The United States and China have a relationship that could be summed up in a single word as, “complicated.” Or “adversarial.” Or “contentious.” And if you want to use more than one word, “kind of like that video of two dogs growling at each other through a gate.” While megacorps just want to make as much money as possible, they have to keep this relationship in mind. Nvidia is in hot water with the US Commerce Department over recent chips designed specifically for the Chinese market.
For context, Nvidia is making unbelievably, ridiculously, stupidly huge amounts of money at the moment, providing the hardware backbone for the AI software boom. We’re talking almost $15 billion in revenue last quarter, a 400 percent increase over last year. And while Nvidia and other chipmakers are popping champagne, political powers are nervous, trying to make sure that they keep an advantage over their rivals. That’s why the United States has begun restricting the sale of certain high-powered processors to China, an embargo that was recently expanded to close some loopholes. Nvidia’s AI-focused graphics chips, including the popular H100 and H800 as well as high-end consumer graphics cards like the RTX 4090, have been explicitly banned for export to China for being too powerful for potential AI applications.
US Commerce Secretary Gina Raimondo has been particularly bullish on these restrictions. “The updates are specifically designed to control access to computing power, which will significantly slow the PRC’s development of next-generation frontier model, and could be leveraged in ways that threaten the U.S. and our allies,” she said back in October.
While Nvidia ostensibly complies with these restrictions as an American corporation, it wouldn’t be, well, an American corporation if it didn’t search for a way around them. Hence the introduction of new data center chips that aren’t on the very specific ban list, and skirt under its 4800 TOPS (tera operations per second) limit. These chips, including the HGX H20, L20, and L2, are legal to sell to Chinese businesses, at least at the time of writing. A sub-4800 TOPS variation on the RTX 4090, named the 4090D or 4090 Dragon, is also rumored to be headed for the Chinese market.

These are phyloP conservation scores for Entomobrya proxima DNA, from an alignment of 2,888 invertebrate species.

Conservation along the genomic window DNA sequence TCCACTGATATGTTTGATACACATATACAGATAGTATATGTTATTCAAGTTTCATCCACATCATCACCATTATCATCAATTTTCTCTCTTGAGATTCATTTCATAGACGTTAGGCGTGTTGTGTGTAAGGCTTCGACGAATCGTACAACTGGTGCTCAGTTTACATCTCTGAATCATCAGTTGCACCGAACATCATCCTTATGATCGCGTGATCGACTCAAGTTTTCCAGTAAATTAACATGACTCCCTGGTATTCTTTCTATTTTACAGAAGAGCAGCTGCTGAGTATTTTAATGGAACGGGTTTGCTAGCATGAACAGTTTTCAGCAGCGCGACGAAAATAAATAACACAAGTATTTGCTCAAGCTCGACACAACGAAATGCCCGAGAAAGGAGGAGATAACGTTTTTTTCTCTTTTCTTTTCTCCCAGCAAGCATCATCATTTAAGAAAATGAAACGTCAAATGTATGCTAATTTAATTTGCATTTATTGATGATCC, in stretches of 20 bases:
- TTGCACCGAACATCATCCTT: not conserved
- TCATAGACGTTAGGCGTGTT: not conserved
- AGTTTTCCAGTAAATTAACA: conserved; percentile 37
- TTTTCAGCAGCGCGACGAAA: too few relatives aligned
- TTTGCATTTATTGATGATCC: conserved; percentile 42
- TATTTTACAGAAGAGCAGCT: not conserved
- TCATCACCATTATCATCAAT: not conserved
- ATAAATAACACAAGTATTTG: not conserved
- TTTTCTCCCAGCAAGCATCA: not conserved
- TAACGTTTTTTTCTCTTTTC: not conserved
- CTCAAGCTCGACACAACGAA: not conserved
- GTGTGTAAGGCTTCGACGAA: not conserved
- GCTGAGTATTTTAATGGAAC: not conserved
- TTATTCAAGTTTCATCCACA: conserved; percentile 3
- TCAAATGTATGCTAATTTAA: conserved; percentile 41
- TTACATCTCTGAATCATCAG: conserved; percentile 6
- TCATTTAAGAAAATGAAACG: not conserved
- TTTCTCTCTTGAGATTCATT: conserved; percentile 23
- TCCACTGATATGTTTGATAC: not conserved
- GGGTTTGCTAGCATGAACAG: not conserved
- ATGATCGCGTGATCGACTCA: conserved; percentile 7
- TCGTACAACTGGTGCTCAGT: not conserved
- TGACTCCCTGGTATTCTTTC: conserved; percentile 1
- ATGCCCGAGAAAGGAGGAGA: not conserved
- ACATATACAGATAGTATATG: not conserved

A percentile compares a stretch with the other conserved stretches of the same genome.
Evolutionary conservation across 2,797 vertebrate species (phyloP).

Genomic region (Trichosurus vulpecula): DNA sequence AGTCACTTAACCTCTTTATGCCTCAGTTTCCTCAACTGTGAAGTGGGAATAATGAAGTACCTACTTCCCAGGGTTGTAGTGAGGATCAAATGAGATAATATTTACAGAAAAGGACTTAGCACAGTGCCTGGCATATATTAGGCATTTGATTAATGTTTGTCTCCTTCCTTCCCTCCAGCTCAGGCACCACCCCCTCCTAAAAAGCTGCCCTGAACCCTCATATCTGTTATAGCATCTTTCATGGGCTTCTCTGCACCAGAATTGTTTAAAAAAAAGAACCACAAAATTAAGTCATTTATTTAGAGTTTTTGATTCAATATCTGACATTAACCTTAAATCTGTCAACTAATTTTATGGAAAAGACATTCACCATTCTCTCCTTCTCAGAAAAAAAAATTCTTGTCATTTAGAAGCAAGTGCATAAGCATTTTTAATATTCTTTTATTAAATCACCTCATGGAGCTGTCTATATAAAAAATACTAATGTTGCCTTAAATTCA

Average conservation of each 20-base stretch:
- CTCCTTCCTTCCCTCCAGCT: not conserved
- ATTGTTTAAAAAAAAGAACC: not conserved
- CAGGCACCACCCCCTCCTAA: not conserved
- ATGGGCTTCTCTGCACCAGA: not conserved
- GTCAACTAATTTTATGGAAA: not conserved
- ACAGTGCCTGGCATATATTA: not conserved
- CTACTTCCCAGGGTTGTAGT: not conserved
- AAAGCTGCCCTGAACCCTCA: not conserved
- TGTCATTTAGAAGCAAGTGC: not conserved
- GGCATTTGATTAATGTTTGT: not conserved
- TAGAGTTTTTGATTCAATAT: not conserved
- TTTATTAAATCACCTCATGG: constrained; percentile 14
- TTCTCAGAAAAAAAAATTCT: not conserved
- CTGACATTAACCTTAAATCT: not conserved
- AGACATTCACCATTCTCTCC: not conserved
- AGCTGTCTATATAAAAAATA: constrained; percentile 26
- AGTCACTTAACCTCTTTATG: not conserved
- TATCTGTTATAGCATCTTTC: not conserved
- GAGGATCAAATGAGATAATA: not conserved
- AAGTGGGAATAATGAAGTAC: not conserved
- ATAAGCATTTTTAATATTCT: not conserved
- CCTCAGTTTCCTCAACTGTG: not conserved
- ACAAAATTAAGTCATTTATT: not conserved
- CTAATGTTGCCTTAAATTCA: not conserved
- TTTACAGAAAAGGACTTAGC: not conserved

Raimondo isn’t taking the announcement of these new chips lying down. “We cannot let China get these chips. Period,” she said, speaking at the Reagan National Defense Forum this weekend. According to Fortune (spotted by VideoCardz.com), she specifically called out “CEOs of chip companies…who were a little cranky with me when I did that because you’re losing revenue. Such is life. Protecting our national security matters more than short-term revenue.”
The Secretary had pointed words for Nvidia’s strategy of designing new variations of chips to slide under the TOPS power limit. “If you redesign a chip around a particular cut line that enables them to do AI, I’m going to control it the very next day.”
The Commerce Department’s policy seems pretty straightforward, and an unambiguous threat to Nvidia’s profits. (The company’s stock price is down 3.5% this morning, by the by.) While the Chinese chip market isn’t the only one on the planet, it’s probably the biggest outside of US-based tech giants, possibly bigger by some metrics. More aggressive attempts to close it off as a matter of policy could threaten Nvidia’s incredible rise. Even redesigning chips based on existing hardware isn’t free, and a sword of Damocles constantly hanging over new B2B product lines is enough to make even Fortune 500 CEOs lose sleep.
All that being said, Nvidia probably just needs to wait for another opportunity for massive profits. With the US Congress split along razor-thin party lines, and the 2024 presidential election anything but certain, sweeping changes in policy could be only a year away. Note that the Commerce Department’s restrictions are federal policies, not laws, and can be reinforced or removed at basically any time to match the whims of whoever is holding the reins of political power.